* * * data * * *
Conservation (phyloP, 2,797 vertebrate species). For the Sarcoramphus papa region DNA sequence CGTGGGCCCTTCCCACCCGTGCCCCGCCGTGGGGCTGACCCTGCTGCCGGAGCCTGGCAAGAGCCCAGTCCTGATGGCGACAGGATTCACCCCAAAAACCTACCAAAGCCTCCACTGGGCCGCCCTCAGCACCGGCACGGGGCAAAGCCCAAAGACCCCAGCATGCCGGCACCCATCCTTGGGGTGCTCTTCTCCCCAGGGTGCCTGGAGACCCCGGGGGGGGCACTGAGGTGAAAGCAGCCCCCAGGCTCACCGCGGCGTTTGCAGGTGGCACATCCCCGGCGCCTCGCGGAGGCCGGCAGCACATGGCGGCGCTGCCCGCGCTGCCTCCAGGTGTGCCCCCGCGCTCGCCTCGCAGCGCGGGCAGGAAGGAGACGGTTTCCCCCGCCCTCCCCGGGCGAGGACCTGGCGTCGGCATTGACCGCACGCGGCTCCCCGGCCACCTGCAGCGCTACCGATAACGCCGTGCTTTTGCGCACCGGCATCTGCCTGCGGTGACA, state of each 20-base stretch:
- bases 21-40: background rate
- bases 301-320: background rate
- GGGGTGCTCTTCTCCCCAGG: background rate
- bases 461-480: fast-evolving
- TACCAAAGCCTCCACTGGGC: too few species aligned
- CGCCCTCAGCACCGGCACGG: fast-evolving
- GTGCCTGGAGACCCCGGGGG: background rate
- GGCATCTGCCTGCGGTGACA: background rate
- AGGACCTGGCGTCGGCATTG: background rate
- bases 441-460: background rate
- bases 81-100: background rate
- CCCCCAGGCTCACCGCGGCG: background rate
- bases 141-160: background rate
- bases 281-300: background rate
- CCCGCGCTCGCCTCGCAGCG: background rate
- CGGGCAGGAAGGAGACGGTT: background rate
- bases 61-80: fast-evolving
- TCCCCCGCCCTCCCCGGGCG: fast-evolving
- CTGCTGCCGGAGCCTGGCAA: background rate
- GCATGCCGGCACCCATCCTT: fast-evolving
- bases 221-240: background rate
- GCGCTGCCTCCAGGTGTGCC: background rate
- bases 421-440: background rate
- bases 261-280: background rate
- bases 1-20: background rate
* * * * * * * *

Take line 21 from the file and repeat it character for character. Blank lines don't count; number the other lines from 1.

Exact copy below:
- GCATGCCGGCACCCATCCTT: fast-evolving